Lately I passed the question back to others - what is it they think I do? And what do they think the term ‘instructional (or learning) design’ means - without Googling it? The response was mixed - from designing instructional manuals for IKEA and the like, writing 'how to' guides, to creating dot-to-dot images (I wish! I now feel I need to add this to my repertoire), to ‘telling people how to do something’. The latter being the closest guess - if we exclude the dude that clearly just googled the term and used good old copy and paste.
So depending on the audience I often give different answers, which can now range anywhere from these starting points:
- "I work for myself" - a vague enough response if I am hoping that satisfies them enough to move on
- "I’m a designer" - again, keep it vague (used recently for the Tesco delivery man who seemed to think all designers are architects, and that all architects design new build houses as that's what his friend does - I let him run with it)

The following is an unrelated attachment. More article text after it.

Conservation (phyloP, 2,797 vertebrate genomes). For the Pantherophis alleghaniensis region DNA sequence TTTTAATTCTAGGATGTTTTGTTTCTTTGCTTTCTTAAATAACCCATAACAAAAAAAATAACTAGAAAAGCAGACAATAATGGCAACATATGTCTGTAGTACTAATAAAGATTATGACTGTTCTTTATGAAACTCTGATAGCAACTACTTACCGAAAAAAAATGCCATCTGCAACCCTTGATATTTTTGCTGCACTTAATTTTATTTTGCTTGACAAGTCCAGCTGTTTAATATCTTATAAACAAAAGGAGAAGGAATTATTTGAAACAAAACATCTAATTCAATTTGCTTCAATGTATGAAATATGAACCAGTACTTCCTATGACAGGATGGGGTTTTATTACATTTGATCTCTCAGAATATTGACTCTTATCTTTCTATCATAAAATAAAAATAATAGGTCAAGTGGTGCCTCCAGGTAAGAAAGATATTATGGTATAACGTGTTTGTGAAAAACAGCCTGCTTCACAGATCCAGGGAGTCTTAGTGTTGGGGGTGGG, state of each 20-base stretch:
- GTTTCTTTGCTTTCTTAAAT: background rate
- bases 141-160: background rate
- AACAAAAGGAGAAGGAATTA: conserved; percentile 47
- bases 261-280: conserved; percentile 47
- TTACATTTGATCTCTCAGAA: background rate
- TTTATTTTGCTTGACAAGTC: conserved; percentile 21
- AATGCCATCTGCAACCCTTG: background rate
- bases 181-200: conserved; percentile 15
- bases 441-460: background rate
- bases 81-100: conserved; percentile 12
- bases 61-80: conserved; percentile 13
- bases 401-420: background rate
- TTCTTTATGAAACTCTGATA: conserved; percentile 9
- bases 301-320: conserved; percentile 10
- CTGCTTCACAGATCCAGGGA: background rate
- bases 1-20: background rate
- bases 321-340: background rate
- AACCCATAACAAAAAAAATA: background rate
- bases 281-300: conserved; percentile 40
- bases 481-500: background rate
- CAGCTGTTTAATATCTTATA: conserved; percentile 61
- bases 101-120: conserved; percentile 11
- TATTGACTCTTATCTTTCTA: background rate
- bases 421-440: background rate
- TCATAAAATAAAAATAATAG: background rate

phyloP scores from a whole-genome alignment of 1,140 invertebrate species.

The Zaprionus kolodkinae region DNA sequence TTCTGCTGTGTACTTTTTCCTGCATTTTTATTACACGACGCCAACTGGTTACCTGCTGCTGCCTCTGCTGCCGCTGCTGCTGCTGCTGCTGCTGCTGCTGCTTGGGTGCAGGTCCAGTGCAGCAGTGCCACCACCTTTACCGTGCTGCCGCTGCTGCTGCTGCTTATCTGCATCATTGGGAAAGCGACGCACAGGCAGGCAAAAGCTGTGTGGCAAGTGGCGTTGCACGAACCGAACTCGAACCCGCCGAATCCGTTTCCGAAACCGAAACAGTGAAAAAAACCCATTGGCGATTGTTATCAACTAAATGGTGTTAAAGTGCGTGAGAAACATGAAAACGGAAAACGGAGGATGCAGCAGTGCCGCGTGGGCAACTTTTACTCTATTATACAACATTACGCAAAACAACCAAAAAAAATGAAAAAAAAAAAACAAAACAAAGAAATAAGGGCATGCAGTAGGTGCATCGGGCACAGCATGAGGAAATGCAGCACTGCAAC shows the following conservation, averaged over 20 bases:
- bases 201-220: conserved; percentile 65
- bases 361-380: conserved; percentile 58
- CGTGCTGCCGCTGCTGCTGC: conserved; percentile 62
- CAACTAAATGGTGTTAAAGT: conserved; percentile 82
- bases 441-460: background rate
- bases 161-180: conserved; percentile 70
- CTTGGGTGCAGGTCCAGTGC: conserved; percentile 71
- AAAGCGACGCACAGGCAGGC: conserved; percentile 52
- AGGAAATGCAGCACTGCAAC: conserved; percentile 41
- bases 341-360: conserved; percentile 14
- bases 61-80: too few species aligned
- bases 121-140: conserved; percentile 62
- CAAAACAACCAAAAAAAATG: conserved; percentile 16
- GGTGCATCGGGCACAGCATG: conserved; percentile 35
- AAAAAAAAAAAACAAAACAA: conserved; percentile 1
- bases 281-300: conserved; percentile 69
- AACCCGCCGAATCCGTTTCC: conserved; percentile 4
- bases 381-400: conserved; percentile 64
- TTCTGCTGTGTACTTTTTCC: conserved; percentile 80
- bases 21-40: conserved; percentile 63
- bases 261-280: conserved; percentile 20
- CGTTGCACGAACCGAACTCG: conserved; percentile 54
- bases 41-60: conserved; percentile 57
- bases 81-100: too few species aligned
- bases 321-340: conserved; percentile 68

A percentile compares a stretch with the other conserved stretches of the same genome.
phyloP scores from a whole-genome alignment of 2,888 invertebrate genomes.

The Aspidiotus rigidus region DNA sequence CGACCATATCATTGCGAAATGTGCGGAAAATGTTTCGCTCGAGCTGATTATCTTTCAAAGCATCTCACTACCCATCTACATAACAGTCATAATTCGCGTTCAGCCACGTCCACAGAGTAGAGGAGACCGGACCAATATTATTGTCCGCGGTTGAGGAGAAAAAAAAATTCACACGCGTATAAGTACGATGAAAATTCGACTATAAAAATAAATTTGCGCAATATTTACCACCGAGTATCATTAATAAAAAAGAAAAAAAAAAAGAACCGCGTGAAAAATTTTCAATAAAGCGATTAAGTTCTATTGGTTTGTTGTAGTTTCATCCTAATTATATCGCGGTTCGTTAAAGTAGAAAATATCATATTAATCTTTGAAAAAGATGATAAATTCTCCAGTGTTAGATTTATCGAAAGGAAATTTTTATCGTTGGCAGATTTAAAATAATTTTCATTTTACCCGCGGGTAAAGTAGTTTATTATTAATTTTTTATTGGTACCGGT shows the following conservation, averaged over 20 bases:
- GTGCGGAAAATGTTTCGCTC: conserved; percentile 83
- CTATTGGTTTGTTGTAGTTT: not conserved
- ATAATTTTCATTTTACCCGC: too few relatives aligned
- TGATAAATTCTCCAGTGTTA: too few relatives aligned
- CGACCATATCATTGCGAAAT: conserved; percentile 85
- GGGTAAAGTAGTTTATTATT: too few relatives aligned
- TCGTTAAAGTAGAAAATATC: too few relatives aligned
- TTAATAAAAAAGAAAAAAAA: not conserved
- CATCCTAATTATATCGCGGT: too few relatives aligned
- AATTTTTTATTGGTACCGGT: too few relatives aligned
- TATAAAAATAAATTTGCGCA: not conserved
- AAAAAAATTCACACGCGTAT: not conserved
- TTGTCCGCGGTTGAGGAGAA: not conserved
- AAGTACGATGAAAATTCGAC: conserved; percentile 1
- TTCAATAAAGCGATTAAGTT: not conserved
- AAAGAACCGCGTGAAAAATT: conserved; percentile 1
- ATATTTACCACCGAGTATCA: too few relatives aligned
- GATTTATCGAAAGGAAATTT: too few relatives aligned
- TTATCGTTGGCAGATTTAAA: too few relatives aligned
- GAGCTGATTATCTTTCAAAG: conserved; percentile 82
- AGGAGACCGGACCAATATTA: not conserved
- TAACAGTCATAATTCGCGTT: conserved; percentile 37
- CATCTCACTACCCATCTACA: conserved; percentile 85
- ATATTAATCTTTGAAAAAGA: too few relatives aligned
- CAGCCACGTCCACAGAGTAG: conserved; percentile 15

- "I write and develop elearning" (to people I think may have a vague understanding of what that is), though it appears that it is actually a very unfamiliar term to most
- My fall back “I’m a graphic designer” - when either I can’t be bothered explaining further or when I think that is the only bit of my title that may be understood. But most often prompts the auto response of ‘So you design websites?’ - the one thing I don’t do.
- "I develop content for websites, services and promotional materials, including both the writing and the visual design". If I throw this one at you, my brain must be working well that day and you are most likely to be in a designey/marketingish area yourself.
Really, the message here is that I must come up with a better auto response myself.
I originally started in graphic design and do still work in that area, but I have since evolved from that being my sole purpose to now include writing and content development. So with all this confusion I figure now is time to explain what on earth it is I do.